StudentShare solutions
Got a tricky question? Receive an answer from students like you! Try us!

Essay example - The Role of Suspense and Foreshadowing in the Novel Frankenstein

Only on StudentShare
High school
Pages 4 (1004 words)
Mary Shelley grew up with a self-righteous and repressive father, no mother, and a nasty stepmother. Not coincidentally, her novel is void of mothers, but full of sentiments about the nature of parenting. Her protagonist, who is both mother and father to the monster he has created, fails miserably at both, abandoning his "child," despite the fact that in his own family, he has wonderful examples of caretaking and commitment.

Extract of sample

The typical gothic plot tends to delay narrative development through digressions, interruptions, infolded tales, interpolated poems, etc. which move the narrative backwards as well as forwards and Frankenstein is no exception to this. The novel's structure of framed and embedded narratives (for example, Walton narrative and that of the De Lacey family) act as diversions from the main narrative told by Frankenstein, a delay that serves to increase suspense and tension.
Marry Shelly's use of Foreshadowing in Frankenstein creates a literary taste in the novel. "But I forget I am moralizing in the most interesting part of my tale; and your looks remind me to proceed" (Baldick, 1997, pp. 45-59). Foreshadowing is an important part of Frankenstein. It is used to increase suspense because as a readers go through novel the foreshadowing is revealing them that something bad is about to happen and it is their job to go after the clues and try to guess what it is. Throughout the novel, as we observe that the three main narrators (Victor, the Monster, and Walter) use foreshadowing. Each of the narrators uses foreshadowing in a diverse and different way. ...
Download paper
Not exactly what you need?

Related papers

Frankenstein Analyze a character
Frankenstein is usually considered as rebellious in its religious stand. The generally held notion has been that the novel was intended as a satire of Genesis, scoffing at the usual faith in a caring Creator (Walling as cited by Ryan 1988). Leslie Tannenbaum (1977) first mooted a different idea, saying that the novel's mention of Paradise Lost was intended to highlight sarcastically Victor…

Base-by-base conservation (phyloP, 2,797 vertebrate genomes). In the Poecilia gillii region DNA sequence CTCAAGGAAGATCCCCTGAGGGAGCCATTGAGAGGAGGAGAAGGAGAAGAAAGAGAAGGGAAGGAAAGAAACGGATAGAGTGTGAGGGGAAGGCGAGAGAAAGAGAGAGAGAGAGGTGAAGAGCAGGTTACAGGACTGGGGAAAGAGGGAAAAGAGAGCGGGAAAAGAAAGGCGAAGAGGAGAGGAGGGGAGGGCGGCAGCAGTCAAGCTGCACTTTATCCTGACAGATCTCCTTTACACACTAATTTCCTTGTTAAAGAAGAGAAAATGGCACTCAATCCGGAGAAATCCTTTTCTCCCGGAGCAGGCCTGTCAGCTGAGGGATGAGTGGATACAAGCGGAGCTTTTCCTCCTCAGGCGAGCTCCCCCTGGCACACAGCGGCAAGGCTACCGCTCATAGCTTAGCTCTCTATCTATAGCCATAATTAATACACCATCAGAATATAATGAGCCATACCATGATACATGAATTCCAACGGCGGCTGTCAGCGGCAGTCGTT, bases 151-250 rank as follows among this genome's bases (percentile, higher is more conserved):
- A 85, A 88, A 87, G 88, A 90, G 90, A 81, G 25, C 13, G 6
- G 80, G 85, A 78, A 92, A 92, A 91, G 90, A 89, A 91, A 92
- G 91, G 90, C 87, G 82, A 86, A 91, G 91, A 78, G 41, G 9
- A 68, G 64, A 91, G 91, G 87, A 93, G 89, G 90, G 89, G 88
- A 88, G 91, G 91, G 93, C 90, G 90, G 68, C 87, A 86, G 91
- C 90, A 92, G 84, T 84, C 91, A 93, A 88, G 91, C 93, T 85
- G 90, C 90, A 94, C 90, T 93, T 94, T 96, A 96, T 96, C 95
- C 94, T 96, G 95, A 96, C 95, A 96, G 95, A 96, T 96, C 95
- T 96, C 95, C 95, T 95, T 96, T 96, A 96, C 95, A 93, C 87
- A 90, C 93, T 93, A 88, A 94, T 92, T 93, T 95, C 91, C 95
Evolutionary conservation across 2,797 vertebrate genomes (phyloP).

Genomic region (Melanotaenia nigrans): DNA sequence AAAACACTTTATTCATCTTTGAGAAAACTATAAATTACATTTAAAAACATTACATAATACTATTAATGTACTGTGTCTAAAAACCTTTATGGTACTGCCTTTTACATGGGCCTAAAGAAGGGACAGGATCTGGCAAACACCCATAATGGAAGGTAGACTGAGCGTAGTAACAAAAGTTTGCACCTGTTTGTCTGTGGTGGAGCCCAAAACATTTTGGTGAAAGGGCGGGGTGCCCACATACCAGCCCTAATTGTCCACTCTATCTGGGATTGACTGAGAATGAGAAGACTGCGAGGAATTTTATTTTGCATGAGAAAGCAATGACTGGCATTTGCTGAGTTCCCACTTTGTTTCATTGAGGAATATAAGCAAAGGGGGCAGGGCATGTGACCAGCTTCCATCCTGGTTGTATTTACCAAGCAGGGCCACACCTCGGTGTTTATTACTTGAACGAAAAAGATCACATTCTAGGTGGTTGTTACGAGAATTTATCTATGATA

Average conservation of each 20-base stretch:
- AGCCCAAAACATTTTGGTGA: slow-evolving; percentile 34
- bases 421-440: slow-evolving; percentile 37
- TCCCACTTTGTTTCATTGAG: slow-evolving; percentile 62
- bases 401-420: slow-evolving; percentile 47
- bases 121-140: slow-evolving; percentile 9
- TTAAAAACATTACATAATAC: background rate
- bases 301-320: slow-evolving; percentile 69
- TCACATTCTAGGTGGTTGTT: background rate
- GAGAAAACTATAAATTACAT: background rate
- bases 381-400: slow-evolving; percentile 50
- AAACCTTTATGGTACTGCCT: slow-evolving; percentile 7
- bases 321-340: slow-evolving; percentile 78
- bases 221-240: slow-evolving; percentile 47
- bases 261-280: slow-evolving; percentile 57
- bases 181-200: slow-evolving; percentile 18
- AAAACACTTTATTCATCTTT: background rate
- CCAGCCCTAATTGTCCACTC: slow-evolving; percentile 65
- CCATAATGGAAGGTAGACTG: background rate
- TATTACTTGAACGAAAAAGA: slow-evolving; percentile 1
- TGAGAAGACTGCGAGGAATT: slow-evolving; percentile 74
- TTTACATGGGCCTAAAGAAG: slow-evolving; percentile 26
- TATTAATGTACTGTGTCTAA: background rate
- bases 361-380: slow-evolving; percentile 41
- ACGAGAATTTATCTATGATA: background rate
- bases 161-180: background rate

3 pages (753 words)
Frankenstein by Mary Shelly
Mary Shelley was a very young woman when she wrote Frankenstein and her natural love of romance came into play in the relationship between Victor Frankenstein and his adopted sibling, Elizabeth Lavenza. While Victor was reckless and ambitious within his desire to create his "new species" that went beyond just creating a human being, Elizabeth remained a gentle, caring and devoted person. She…
5 pages (1255 words)
The film Frankenstein
Finally Frankenstein manages to put life into his imagination. The reborn dead body played by Robert monster was first quite and pleasant but Fritz torments monster and so his criminal brain begins to catapult into a fully criminal behavior. Fed up by the criminal behavior of monster Frankenstein leaves him with his mentor Dr.Waldman. The monster escapes from Dr.Waldman and comes to village to…
2 pages (502 words)
Shelley's novel opens with several letters written by the storyteller, Robert Walton to his sister, Margaret Saville, in England as Walton himself is on a grand voyage to the end of the earth. The series of letters sets the stage for introducing Victor Frankenstein who Walton meets during his voyage. And then, the rest of the book recounts Frankenstein's story of his life. I was especially glued…
3 pages (753 words)
The novel Frankenstein by Mary Shelley
One of the most investigated novels of English, Frankenstein, by Mary Shelley is often regarded high for the varied types of themes which contribute to the overall strategy of the novelist. It is primary to recognize that the themes of the novel are closely linked to the development of the narrative and the strategy used. Evaluated from this point, the theme of education, which is a major theme of…
Frankenstein-Mary Shelley
Whereas Walton's letters to Margaret basically explain his expedition at sea, they also introduce Victor Frankenstein, the protagonist of the novel. "I am already far north of London; and as I walk in the streets of Petersburgh, I feel a cold northern breeze play upon my cheeks, which braces my nerves, and fills me with delight. Do you understand this feeling This breeze, which has travelled from…